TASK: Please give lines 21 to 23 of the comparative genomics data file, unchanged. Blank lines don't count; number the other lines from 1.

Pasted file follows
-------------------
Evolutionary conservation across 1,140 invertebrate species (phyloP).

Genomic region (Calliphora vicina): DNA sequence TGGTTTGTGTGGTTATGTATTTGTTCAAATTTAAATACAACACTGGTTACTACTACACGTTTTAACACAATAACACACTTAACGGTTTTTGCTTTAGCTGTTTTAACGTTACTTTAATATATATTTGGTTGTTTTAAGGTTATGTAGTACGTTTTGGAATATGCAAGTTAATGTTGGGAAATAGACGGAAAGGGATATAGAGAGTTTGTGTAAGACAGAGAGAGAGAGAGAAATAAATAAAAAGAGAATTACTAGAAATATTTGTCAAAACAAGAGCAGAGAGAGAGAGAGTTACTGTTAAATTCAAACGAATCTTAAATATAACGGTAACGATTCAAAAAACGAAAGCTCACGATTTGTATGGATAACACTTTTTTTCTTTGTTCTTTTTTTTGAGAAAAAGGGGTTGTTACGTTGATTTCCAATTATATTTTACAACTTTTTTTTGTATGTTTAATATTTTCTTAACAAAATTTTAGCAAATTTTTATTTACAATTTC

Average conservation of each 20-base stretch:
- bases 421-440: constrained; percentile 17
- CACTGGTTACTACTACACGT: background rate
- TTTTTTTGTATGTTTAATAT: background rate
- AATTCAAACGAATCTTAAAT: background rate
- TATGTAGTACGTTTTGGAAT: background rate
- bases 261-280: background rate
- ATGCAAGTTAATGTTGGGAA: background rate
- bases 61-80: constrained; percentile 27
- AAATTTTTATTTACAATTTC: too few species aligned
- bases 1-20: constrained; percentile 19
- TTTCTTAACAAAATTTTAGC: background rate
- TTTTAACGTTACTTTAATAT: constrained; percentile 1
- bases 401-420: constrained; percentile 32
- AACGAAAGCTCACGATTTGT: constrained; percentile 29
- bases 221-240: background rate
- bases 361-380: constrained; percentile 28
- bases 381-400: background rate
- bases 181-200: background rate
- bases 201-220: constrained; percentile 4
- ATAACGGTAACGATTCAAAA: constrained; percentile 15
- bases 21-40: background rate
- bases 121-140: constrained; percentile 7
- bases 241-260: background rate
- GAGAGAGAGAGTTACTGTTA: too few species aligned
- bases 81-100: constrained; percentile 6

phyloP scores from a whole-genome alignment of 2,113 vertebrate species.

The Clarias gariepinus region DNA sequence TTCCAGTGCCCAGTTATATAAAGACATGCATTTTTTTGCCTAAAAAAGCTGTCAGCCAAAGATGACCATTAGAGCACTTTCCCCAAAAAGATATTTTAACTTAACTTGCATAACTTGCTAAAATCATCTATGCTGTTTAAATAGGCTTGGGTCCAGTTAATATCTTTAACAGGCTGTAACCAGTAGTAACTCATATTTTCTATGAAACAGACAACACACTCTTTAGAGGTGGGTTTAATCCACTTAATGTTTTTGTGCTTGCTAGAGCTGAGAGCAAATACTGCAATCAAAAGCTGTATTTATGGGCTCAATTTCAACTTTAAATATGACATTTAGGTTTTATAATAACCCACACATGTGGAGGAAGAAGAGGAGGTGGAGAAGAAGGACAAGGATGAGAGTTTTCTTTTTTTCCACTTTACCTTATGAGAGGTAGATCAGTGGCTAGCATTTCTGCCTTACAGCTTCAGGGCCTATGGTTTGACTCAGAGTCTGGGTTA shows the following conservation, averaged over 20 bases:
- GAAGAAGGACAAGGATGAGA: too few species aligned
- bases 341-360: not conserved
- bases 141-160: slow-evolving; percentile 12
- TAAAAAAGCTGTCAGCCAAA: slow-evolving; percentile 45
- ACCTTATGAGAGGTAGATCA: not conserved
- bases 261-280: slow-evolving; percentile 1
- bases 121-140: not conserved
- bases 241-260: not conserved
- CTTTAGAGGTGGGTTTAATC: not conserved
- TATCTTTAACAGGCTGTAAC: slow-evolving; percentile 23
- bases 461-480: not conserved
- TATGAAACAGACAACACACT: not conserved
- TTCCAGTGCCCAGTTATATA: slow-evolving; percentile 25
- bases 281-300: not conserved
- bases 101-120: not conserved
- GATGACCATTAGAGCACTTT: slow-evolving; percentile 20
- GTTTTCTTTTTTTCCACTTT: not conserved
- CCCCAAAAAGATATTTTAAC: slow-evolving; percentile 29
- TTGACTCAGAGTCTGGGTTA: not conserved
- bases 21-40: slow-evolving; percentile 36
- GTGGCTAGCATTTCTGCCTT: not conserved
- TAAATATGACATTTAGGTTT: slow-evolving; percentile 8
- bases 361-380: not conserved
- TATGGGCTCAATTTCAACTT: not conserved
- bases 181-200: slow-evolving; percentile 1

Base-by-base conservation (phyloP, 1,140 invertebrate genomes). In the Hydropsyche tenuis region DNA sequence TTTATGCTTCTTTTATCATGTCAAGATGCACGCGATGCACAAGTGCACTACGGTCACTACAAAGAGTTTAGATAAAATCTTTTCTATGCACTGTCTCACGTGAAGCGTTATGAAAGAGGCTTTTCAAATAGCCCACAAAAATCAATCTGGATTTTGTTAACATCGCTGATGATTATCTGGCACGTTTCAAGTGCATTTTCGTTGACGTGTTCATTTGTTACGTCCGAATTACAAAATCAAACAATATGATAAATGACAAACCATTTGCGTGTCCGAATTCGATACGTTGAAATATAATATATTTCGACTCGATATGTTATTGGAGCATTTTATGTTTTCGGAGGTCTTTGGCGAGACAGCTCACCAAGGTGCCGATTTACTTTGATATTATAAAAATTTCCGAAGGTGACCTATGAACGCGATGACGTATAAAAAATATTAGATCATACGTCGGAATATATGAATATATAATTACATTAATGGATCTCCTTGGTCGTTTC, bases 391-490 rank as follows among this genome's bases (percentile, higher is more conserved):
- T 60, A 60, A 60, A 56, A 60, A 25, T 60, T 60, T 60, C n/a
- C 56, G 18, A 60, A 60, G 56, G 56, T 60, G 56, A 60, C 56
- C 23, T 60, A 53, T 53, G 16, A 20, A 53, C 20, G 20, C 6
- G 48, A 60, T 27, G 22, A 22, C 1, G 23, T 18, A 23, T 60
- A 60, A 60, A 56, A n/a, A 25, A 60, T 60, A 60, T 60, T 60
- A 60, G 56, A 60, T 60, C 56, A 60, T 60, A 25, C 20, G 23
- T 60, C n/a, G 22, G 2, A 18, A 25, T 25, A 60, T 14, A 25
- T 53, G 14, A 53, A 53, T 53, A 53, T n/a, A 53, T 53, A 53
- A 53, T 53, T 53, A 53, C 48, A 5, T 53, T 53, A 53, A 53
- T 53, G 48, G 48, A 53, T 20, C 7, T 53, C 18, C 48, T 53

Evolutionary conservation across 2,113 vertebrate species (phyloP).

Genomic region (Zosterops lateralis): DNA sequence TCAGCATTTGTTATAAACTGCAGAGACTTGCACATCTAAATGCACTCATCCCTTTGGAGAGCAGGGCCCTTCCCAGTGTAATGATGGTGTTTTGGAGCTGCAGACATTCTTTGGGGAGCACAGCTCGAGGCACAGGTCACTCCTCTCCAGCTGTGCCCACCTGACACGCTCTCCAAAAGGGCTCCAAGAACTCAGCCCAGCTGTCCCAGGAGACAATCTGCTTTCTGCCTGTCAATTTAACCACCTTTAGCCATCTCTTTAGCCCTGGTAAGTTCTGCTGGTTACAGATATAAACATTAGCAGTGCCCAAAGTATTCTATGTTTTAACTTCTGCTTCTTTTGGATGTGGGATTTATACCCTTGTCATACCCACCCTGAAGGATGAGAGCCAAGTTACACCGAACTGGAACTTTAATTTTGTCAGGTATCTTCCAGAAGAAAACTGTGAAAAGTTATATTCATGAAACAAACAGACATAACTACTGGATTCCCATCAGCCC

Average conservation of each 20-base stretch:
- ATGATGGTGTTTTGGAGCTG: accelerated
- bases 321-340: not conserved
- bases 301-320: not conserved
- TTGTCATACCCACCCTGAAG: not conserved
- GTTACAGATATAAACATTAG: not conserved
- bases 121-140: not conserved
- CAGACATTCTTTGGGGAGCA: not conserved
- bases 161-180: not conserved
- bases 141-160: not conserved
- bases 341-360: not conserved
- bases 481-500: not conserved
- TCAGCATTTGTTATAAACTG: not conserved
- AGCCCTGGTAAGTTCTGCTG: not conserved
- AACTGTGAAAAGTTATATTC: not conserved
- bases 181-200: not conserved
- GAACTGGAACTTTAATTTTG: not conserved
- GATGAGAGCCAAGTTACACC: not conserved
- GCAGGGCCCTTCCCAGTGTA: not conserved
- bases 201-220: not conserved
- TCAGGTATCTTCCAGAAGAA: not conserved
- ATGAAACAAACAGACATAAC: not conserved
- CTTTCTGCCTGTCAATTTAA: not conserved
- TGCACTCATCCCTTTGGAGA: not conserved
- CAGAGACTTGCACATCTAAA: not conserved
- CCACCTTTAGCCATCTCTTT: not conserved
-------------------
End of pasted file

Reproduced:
- bases 181-200: background rate
- bases 201-220: constrained; percentile 4
- ATAACGGTAACGATTCAAAA: constrained; percentile 15